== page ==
5. disposal

Waste prevention is regarded as the most important goal of sustainable management. However, when looking at the actual policy, it becomes clear that the political realities of waste hierarchy are different. Here it is primarily technical solutions for waste treatment and recycling and in particular recycling strategies that are specifically promoted and demanded (EU circular economy strategy). Avoidance as an abstract political wish often remains in the stage of ideas.

A sustainable, garbage-free society therefore has no choice but to abandon the growth-based economic model. This contradiction should be considered from in the development of sustainable alternatives and should also be articulated politically.

Conclusion: No zero waste without criticism of growth

Although the throw-away society is increasingly being criticized, it is hardly possible to renounce packaging. We are not free in our consumer actions. Rather, our income and access to knowledge determine how much we are able to consume sustainably. Packaging and waste are firmly anchored in the capitalist logic of our society. And even under the most advantageous conditions, we are coming up against the walls of our economic system, which is fundamentally geared towards opening up new markets and unfortunately not towards sustainability.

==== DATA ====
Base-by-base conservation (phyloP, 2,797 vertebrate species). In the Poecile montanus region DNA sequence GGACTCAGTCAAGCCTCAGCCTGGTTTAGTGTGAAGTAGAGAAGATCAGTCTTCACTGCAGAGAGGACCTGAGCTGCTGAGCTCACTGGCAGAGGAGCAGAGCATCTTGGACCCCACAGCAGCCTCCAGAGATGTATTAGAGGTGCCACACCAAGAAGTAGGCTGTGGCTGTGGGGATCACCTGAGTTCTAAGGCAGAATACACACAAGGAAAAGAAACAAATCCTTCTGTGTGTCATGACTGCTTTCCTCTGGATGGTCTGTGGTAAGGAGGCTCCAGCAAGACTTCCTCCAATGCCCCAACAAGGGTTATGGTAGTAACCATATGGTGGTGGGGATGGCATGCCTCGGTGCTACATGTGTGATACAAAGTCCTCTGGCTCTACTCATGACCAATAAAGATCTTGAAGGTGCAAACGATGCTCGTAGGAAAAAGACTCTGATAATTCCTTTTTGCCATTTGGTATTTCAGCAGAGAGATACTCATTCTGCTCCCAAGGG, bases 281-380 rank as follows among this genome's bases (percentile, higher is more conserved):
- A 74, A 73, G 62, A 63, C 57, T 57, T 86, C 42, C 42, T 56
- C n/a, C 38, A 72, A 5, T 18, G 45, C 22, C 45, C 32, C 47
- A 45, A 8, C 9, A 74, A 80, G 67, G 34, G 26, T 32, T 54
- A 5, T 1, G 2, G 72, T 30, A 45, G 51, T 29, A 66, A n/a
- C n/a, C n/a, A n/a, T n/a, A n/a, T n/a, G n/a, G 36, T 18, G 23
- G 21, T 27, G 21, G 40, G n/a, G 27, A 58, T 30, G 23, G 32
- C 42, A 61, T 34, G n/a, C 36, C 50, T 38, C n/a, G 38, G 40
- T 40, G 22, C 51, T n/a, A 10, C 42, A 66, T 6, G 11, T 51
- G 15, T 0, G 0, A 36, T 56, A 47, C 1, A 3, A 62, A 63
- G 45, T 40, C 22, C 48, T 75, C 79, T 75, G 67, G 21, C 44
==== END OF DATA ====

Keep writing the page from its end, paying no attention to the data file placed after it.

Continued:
Capitalist constraints and logics not only prevent the possibility of participating in waste avoidance through packaging-free consumption, but market logic also forces food supply chains to use packaging. Critical consumption in this process must become more than just the normality of a niche. It should trigger transformations as a state of emergency, disruption or intervention in existing, unsustainable structures and practices. In order to promote a sustainable use of plastics at the level of society as a whole, the zero waste movement should become more politicized and be made accessible to a broader number of consumers. It also must take structural contradictions more into account. In order to have a transformative effect, the spread of package- and rubbish-free consumption practices and must go hand in hand with cultural, social and economic changes:

– a fairer distribution of resources (e.g. elimination of social inequality)

– a change in eating cultures and everyday habits (e.g. slow food)

– a change in social supply systems (e.g. regionalisation of supply)

– a long-term political and economic transformation towards a postal growth society.